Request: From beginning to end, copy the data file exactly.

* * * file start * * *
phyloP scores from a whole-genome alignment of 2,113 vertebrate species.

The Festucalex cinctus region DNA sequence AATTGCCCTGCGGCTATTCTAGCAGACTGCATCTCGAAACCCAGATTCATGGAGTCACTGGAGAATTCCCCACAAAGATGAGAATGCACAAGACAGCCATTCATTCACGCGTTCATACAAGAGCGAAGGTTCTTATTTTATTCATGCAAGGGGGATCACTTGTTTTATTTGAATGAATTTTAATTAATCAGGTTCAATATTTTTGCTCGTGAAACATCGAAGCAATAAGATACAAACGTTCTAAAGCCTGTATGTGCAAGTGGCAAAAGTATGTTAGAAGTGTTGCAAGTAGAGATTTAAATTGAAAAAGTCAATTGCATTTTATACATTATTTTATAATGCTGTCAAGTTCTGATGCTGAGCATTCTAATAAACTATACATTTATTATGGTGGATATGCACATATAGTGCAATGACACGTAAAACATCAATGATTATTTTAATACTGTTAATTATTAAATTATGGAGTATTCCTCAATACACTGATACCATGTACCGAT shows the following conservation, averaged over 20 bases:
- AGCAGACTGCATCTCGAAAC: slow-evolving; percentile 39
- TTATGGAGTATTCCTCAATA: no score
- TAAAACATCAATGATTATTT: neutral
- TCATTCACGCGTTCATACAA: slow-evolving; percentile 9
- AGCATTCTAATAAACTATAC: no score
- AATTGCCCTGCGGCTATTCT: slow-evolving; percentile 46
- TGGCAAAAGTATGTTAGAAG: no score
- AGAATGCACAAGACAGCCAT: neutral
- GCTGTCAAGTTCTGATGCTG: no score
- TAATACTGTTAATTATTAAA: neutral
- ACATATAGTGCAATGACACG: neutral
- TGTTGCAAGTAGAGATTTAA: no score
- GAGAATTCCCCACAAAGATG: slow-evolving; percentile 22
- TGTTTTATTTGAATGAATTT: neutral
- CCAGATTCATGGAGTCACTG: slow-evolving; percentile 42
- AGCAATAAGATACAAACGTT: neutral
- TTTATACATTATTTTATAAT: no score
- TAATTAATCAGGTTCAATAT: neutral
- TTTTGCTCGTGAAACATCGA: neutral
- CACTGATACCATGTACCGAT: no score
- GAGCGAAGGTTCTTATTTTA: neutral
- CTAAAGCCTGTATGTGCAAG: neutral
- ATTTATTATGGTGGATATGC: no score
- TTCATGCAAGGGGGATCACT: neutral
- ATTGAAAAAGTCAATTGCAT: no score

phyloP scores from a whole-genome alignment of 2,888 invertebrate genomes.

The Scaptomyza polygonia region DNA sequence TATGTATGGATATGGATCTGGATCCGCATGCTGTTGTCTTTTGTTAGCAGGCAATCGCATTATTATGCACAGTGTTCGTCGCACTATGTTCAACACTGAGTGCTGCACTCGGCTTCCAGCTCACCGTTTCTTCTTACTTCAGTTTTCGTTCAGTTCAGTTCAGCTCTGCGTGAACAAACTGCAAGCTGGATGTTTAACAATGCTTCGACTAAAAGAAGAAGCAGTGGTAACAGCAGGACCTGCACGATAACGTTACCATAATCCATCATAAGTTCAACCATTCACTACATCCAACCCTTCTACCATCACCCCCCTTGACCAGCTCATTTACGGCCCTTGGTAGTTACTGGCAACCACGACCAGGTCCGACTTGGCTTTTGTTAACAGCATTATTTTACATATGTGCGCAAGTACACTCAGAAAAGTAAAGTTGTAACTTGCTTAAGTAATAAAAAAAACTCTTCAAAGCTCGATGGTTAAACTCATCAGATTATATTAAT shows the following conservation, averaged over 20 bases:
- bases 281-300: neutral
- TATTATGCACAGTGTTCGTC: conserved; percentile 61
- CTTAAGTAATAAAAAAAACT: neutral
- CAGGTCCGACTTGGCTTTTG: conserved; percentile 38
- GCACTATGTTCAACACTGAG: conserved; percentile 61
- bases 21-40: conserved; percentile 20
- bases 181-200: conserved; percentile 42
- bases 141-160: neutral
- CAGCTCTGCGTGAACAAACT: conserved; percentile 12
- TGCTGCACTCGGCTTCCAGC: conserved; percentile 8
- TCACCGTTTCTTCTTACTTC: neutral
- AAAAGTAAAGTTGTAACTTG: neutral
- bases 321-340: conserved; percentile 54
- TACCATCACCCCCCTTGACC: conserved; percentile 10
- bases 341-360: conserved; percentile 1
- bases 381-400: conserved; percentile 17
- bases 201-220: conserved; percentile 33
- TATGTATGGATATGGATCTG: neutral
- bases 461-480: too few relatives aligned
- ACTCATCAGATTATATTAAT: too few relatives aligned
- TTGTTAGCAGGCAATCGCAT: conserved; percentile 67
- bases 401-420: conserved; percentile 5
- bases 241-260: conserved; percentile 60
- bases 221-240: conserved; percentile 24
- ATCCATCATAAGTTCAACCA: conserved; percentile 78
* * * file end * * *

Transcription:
phyloP scores from a whole-genome alignment of 2,113 vertebrate species.

The Festucalex cinctus region DNA sequence AATTGCCCTGCGGCTATTCTAGCAGACTGCATCTCGAAACCCAGATTCATGGAGTCACTGGAGAATTCCCCACAAAGATGAGAATGCACAAGACAGCCATTCATTCACGCGTTCATACAAGAGCGAAGGTTCTTATTTTATTCATGCAAGGGGGATCACTTGTTTTATTTGAATGAATTTTAATTAATCAGGTTCAATATTTTTGCTCGTGAAACATCGAAGCAATAAGATACAAACGTTCTAAAGCCTGTATGTGCAAGTGGCAAAAGTATGTTAGAAGTGTTGCAAGTAGAGATTTAAATTGAAAAAGTCAATTGCATTTTATACATTATTTTATAATGCTGTCAAGTTCTGATGCTGAGCATTCTAATAAACTATACATTTATTATGGTGGATATGCACATATAGTGCAATGACACGTAAAACATCAATGATTATTTTAATACTGTTAATTATTAAATTATGGAGTATTCCTCAATACACTGATACCATGTACCGAT shows the following conservation, averaged over 20 bases:
- AGCAGACTGCATCTCGAAAC: slow-evolving; percentile 39
- TTATGGAGTATTCCTCAATA: no score
- TAAAACATCAATGATTATTT: neutral
- TCATTCACGCGTTCATACAA: slow-evolving; percentile 9
- AGCATTCTAATAAACTATAC: no score
- AATTGCCCTGCGGCTATTCT: slow-evolving; percentile 46
- TGGCAAAAGTATGTTAGAAG: no score
- AGAATGCACAAGACAGCCAT: neutral
- GCTGTCAAGTTCTGATGCTG: no score
- TAATACTGTTAATTATTAAA: neutral
- ACATATAGTGCAATGACACG: neutral
- TGTTGCAAGTAGAGATTTAA: no score
- GAGAATTCCCCACAAAGATG: slow-evolving; percentile 22
- TGTTTTATTTGAATGAATTT: neutral
- CCAGATTCATGGAGTCACTG: slow-evolving; percentile 42
- AGCAATAAGATACAAACGTT: neutral
- TTTATACATTATTTTATAAT: no score
- TAATTAATCAGGTTCAATAT: neutral
- TTTTGCTCGTGAAACATCGA: neutral
- CACTGATACCATGTACCGAT: no score
- GAGCGAAGGTTCTTATTTTA: neutral
- CTAAAGCCTGTATGTGCAAG: neutral
- ATTTATTATGGTGGATATGC: no score
- TTCATGCAAGGGGGATCACT: neutral
- ATTGAAAAAGTCAATTGCAT: no score

phyloP scores from a whole-genome alignment of 2,888 invertebrate genomes.

The Scaptomyza polygonia region DNA sequence TATGTATGGATATGGATCTGGATCCGCATGCTGTTGTCTTTTGTTAGCAGGCAATCGCATTATTATGCACAGTGTTCGTCGCACTATGTTCAACACTGAGTGCTGCACTCGGCTTCCAGCTCACCGTTTCTTCTTACTTCAGTTTTCGTTCAGTTCAGTTCAGCTCTGCGTGAACAAACTGCAAGCTGGATGTTTAACAATGCTTCGACTAAAAGAAGAAGCAGTGGTAACAGCAGGACCTGCACGATAACGTTACCATAATCCATCATAAGTTCAACCATTCACTACATCCAACCCTTCTACCATCACCCCCCTTGACCAGCTCATTTACGGCCCTTGGTAGTTACTGGCAACCACGACCAGGTCCGACTTGGCTTTTGTTAACAGCATTATTTTACATATGTGCGCAAGTACACTCAGAAAAGTAAAGTTGTAACTTGCTTAAGTAATAAAAAAAACTCTTCAAAGCTCGATGGTTAAACTCATCAGATTATATTAAT shows the following conservation, averaged over 20 bases:
- bases 281-300: neutral
- TATTATGCACAGTGTTCGTC: conserved; percentile 61
- CTTAAGTAATAAAAAAAACT: neutral
- CAGGTCCGACTTGGCTTTTG: conserved; percentile 38
- GCACTATGTTCAACACTGAG: conserved; percentile 61
- bases 21-40: conserved; percentile 20
- bases 181-200: conserved; percentile 42
- bases 141-160: neutral
- CAGCTCTGCGTGAACAAACT: conserved; percentile 12
- TGCTGCACTCGGCTTCCAGC: conserved; percentile 8
- TCACCGTTTCTTCTTACTTC: neutral
- AAAAGTAAAGTTGTAACTTG: neutral
- bases 321-340: conserved; percentile 54
- TACCATCACCCCCCTTGACC: conserved; percentile 10
- bases 341-360: conserved; percentile 1
- bases 381-400: conserved; percentile 17
- bases 201-220: conserved; percentile 33
- TATGTATGGATATGGATCTG: neutral
- bases 461-480: too few relatives aligned
- ACTCATCAGATTATATTAAT: too few relatives aligned
- TTGTTAGCAGGCAATCGCAT: conserved; percentile 67
- bases 401-420: conserved; percentile 5
- bases 241-260: conserved; percentile 60
- bases 221-240: conserved; percentile 24
- ATCCATCATAAGTTCAACCA: conserved; percentile 78